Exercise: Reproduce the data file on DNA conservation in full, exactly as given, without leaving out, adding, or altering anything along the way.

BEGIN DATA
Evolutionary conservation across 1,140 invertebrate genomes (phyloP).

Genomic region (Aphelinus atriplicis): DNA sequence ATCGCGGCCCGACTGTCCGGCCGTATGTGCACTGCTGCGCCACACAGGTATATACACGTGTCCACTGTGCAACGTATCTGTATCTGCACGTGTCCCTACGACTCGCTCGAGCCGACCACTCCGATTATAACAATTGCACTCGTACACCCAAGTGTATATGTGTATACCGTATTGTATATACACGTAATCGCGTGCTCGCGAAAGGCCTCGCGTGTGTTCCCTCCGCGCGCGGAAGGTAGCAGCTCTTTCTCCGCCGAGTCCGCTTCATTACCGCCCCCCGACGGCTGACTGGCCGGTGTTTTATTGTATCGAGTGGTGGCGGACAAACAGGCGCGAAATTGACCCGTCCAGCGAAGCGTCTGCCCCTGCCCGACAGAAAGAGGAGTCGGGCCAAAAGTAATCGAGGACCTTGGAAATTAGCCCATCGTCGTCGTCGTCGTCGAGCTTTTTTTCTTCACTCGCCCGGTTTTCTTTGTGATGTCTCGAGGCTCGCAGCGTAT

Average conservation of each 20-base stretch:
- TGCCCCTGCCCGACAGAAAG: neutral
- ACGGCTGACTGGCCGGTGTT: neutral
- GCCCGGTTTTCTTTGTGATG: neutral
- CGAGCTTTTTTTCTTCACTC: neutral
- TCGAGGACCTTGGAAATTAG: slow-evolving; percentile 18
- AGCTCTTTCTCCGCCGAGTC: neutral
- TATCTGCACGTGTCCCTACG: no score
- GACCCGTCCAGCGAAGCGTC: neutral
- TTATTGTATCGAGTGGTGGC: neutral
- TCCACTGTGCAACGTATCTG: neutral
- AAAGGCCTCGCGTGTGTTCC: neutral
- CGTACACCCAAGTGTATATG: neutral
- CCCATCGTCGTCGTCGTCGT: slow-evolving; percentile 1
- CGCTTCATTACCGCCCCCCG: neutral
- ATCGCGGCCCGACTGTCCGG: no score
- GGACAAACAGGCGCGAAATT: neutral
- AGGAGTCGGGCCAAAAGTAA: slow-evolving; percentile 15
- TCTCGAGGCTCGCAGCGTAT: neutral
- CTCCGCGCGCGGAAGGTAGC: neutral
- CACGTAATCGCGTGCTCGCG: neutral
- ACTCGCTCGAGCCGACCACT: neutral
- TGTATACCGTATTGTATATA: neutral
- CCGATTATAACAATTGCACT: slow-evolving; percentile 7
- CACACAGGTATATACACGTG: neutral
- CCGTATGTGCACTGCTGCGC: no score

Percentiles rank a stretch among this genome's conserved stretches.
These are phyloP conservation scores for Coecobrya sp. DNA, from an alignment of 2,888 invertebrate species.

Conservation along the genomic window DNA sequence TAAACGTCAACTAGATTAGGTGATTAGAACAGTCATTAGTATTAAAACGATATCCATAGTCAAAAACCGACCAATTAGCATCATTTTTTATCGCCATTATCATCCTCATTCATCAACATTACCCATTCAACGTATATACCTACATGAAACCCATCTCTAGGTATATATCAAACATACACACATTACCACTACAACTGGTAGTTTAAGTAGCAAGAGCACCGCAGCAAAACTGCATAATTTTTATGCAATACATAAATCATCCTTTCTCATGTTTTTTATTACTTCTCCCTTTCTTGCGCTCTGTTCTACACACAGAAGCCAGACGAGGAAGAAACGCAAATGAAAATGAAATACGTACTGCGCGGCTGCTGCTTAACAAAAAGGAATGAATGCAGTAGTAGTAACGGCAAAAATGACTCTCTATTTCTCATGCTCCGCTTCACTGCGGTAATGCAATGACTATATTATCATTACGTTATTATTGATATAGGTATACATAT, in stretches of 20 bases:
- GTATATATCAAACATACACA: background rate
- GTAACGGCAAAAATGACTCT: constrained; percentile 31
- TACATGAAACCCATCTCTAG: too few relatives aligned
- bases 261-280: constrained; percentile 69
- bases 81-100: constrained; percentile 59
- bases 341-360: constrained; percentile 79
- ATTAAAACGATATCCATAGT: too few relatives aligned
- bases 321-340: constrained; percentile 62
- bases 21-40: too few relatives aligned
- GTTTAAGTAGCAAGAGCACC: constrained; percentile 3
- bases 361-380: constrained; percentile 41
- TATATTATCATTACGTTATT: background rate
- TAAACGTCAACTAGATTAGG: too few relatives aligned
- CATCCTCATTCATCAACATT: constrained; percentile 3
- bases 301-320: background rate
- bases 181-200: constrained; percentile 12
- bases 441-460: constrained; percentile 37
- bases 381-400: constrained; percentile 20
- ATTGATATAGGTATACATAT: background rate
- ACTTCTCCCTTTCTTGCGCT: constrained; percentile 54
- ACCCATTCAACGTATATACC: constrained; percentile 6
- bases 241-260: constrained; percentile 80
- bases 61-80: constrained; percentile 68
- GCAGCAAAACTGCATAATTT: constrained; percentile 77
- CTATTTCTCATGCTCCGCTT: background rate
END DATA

Evolutionary conservation across 1,140 invertebrate genomes (phyloP).

Genomic region (Aphelinus atriplicis): DNA sequence ATCGCGGCCCGACTGTCCGGCCGTATGTGCACTGCTGCGCCACACAGGTATATACACGTGTCCACTGTGCAACGTATCTGTATCTGCACGTGTCCCTACGACTCGCTCGAGCCGACCACTCCGATTATAACAATTGCACTCGTACACCCAAGTGTATATGTGTATACCGTATTGTATATACACGTAATCGCGTGCTCGCGAAAGGCCTCGCGTGTGTTCCCTCCGCGCGCGGAAGGTAGCAGCTCTTTCTCCGCCGAGTCCGCTTCATTACCGCCCCCCGACGGCTGACTGGCCGGTGTTTTATTGTATCGAGTGGTGGCGGACAAACAGGCGCGAAATTGACCCGTCCAGCGAAGCGTCTGCCCCTGCCCGACAGAAAGAGGAGTCGGGCCAAAAGTAATCGAGGACCTTGGAAATTAGCCCATCGTCGTCGTCGTCGTCGAGCTTTTTTTCTTCACTCGCCCGGTTTTCTTTGTGATGTCTCGAGGCTCGCAGCGTAT

Average conservation of each 20-base stretch:
- TGCCCCTGCCCGACAGAAAG: neutral
- ACGGCTGACTGGCCGGTGTT: neutral
- GCCCGGTTTTCTTTGTGATG: neutral
- CGAGCTTTTTTTCTTCACTC: neutral
- TCGAGGACCTTGGAAATTAG: slow-evolving; percentile 18
- AGCTCTTTCTCCGCCGAGTC: neutral
- TATCTGCACGTGTCCCTACG: no score
- GACCCGTCCAGCGAAGCGTC: neutral
- TTATTGTATCGAGTGGTGGC: neutral
- TCCACTGTGCAACGTATCTG: neutral
- AAAGGCCTCGCGTGTGTTCC: neutral
- CGTACACCCAAGTGTATATG: neutral
- CCCATCGTCGTCGTCGTCGT: slow-evolving; percentile 1
- CGCTTCATTACCGCCCCCCG: neutral
- ATCGCGGCCCGACTGTCCGG: no score
- GGACAAACAGGCGCGAAATT: neutral
- AGGAGTCGGGCCAAAAGTAA: slow-evolving; percentile 15
- TCTCGAGGCTCGCAGCGTAT: neutral
- CTCCGCGCGCGGAAGGTAGC: neutral
- CACGTAATCGCGTGCTCGCG: neutral
- ACTCGCTCGAGCCGACCACT: neutral
- TGTATACCGTATTGTATATA: neutral
- CCGATTATAACAATTGCACT: slow-evolving; percentile 7
- CACACAGGTATATACACGTG: neutral
- CCGTATGTGCACTGCTGCGC: no score

Percentiles rank a stretch among this genome's conserved stretches.
These are phyloP conservation scores for Coecobrya sp. DNA, from an alignment of 2,888 invertebrate species.

Conservation along the genomic window DNA sequence TAAACGTCAACTAGATTAGGTGATTAGAACAGTCATTAGTATTAAAACGATATCCATAGTCAAAAACCGACCAATTAGCATCATTTTTTATCGCCATTATCATCCTCATTCATCAACATTACCCATTCAACGTATATACCTACATGAAACCCATCTCTAGGTATATATCAAACATACACACATTACCACTACAACTGGTAGTTTAAGTAGCAAGAGCACCGCAGCAAAACTGCATAATTTTTATGCAATACATAAATCATCCTTTCTCATGTTTTTTATTACTTCTCCCTTTCTTGCGCTCTGTTCTACACACAGAAGCCAGACGAGGAAGAAACGCAAATGAAAATGAAATACGTACTGCGCGGCTGCTGCTTAACAAAAAGGAATGAATGCAGTAGTAGTAACGGCAAAAATGACTCTCTATTTCTCATGCTCCGCTTCACTGCGGTAATGCAATGACTATATTATCATTACGTTATTATTGATATAGGTATACATAT, in stretches of 20 bases:
- GTATATATCAAACATACACA: background rate
- GTAACGGCAAAAATGACTCT: constrained; percentile 31
- TACATGAAACCCATCTCTAG: too few relatives aligned
- bases 261-280: constrained; percentile 69
- bases 81-100: constrained; percentile 59
- bases 341-360: constrained; percentile 79
- ATTAAAACGATATCCATAGT: too few relatives aligned
- bases 321-340: constrained; percentile 62
- bases 21-40: too few relatives aligned
- GTTTAAGTAGCAAGAGCACC: constrained; percentile 3
- bases 361-380: constrained; percentile 41
- TATATTATCATTACGTTATT: background rate
- TAAACGTCAACTAGATTAGG: too few relatives aligned
- CATCCTCATTCATCAACATT: constrained; percentile 3
- bases 301-320: background rate
- bases 181-200: constrained; percentile 12
- bases 441-460: constrained; percentile 37
- bases 381-400: constrained; percentile 20
- ATTGATATAGGTATACATAT: background rate
- ACTTCTCCCTTTCTTGCGCT: constrained; percentile 54
- ACCCATTCAACGTATATACC: constrained; percentile 6
- bases 241-260: constrained; percentile 80
- bases 61-80: constrained; percentile 68
- GCAGCAAAACTGCATAATTT: constrained; percentile 77
- CTATTTCTCATGCTCCGCTT: background rate